Ebay is the premier marketplace for card buyers and sellers. While the popular platform makes it a point to ensure processes for both parties run as smoothly as possible, it can all still be pretty intimidating for those trying to maneuver their way around the site. And it’s for that reason Sports Card Investor has partnered with eBay for a series of articles and complementing videos that address a number of topics that are integral to positive buying and selling experiences.
There are countless reasons as to why you might want to sell sports cards on eBay. You may need the cash. You might just want to clear out space in your house. Whatever the inspiration, after you decide you’re selling, you need to figure out which cards you’re going to list. The three following tips will go a long way to helping you sort through that potential quandary.
Move Unwanted Product
Remember that one guy you bought into two postseasons ago because you thought he was going to be the next Ted Williams? Seeing as how that prediction never panned out, now is probably a good time to get rid of most of those cards. Besides cutting your losses of unwanted inventory, low-dollar cards are likely taking up too much room in your life—literally. It’s time to de-clutter.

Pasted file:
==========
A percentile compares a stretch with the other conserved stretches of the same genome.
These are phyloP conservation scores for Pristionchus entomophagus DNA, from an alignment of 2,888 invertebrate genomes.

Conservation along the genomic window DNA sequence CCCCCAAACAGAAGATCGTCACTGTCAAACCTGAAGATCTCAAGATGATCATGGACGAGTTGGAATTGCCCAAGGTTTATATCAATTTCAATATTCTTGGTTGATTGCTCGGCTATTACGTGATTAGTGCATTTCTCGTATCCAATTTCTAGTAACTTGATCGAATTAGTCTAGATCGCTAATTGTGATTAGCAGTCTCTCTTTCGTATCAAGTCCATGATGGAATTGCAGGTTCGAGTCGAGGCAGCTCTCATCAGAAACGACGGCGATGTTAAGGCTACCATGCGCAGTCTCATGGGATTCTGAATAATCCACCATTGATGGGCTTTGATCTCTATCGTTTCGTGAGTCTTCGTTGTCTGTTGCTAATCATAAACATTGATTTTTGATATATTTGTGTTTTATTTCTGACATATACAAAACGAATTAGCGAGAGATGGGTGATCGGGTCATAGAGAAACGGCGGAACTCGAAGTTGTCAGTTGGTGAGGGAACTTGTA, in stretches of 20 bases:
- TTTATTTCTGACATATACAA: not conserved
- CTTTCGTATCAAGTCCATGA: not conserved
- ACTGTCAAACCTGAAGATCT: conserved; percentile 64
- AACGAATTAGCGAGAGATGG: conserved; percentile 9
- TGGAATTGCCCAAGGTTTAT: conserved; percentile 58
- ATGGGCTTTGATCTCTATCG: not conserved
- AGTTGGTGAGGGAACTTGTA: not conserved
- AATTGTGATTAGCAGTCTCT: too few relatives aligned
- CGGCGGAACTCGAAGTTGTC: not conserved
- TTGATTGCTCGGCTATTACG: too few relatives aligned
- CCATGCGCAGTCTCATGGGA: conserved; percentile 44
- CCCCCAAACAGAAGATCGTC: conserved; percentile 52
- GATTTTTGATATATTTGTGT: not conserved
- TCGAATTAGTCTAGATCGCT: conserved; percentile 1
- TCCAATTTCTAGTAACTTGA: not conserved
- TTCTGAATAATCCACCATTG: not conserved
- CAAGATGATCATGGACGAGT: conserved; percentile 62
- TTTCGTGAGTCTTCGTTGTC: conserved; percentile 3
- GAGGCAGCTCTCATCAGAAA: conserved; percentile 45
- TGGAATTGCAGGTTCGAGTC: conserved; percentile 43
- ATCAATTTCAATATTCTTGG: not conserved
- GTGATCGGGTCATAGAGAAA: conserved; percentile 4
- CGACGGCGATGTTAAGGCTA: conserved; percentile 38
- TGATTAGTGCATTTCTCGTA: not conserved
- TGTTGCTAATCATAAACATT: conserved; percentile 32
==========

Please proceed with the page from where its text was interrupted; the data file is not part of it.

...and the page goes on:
Know What to Ship
Be careful about selling one-offs from your lower-dollar stash. The card you’re dealing may not even be worth the postage. In those instances, consider using eBay’s standard envelopes for singles or putting a group of like cards together in a lot. The latter will look more appealing to buyers and make more financial sense to you as the seller.
Be Ready to Flip
There are some collectors who wouldn’t dream of selling anything from their PC. But if the situation presents itself, some savvy sellers move a portion of their PC at a premium with the belief that they may be able to buy back those same cards at a lower price later.
Shohei Ohtani is a perfect example. When the L.A. Angels wunderkind was sizzling back in June/July, an Ohtani collector could have sold his 2018 Topps Chrome PSA 10 for $500-plus. Sure, there’s a chance the card could have gone up more, but in this case, even the president of the Ohtani Fan Club knew he couldn’t sustain his amazing numbers forever. And sure enough, his play cooled ever so slightly and those ’18 Chrome rookies fell to $300-350. Had you made the move then, you could’ve had the card back in your PC and earned an extra $100-200 in your wallet.
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